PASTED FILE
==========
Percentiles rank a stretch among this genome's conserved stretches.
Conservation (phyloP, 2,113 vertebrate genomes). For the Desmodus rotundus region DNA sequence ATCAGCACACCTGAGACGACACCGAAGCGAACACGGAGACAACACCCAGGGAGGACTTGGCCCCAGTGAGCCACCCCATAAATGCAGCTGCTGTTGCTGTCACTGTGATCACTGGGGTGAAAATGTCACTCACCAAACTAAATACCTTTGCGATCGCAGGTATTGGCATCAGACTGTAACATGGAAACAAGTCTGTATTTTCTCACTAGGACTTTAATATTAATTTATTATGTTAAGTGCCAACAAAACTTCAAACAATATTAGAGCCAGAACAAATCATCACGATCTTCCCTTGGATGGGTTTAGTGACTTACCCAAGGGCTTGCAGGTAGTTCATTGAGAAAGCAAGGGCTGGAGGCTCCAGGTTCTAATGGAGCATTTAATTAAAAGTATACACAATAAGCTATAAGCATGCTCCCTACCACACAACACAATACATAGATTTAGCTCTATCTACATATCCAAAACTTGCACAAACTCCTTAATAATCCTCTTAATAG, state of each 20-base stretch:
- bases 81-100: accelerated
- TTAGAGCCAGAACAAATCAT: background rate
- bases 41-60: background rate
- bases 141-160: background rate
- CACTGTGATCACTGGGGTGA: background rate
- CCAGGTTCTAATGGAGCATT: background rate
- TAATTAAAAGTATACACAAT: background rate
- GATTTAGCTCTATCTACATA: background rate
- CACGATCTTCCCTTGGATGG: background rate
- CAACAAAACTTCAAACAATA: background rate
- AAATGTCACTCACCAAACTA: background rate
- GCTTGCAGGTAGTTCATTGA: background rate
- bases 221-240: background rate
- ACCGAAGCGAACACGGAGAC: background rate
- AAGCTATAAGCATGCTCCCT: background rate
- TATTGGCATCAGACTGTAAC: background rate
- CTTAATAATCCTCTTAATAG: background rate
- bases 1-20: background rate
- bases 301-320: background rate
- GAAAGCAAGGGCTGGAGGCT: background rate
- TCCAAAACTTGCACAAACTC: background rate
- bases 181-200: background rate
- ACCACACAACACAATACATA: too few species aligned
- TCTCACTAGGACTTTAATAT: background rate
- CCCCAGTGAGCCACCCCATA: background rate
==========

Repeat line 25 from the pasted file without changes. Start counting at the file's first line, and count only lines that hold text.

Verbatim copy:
- ACCACACAACACAATACATA: too few species aligned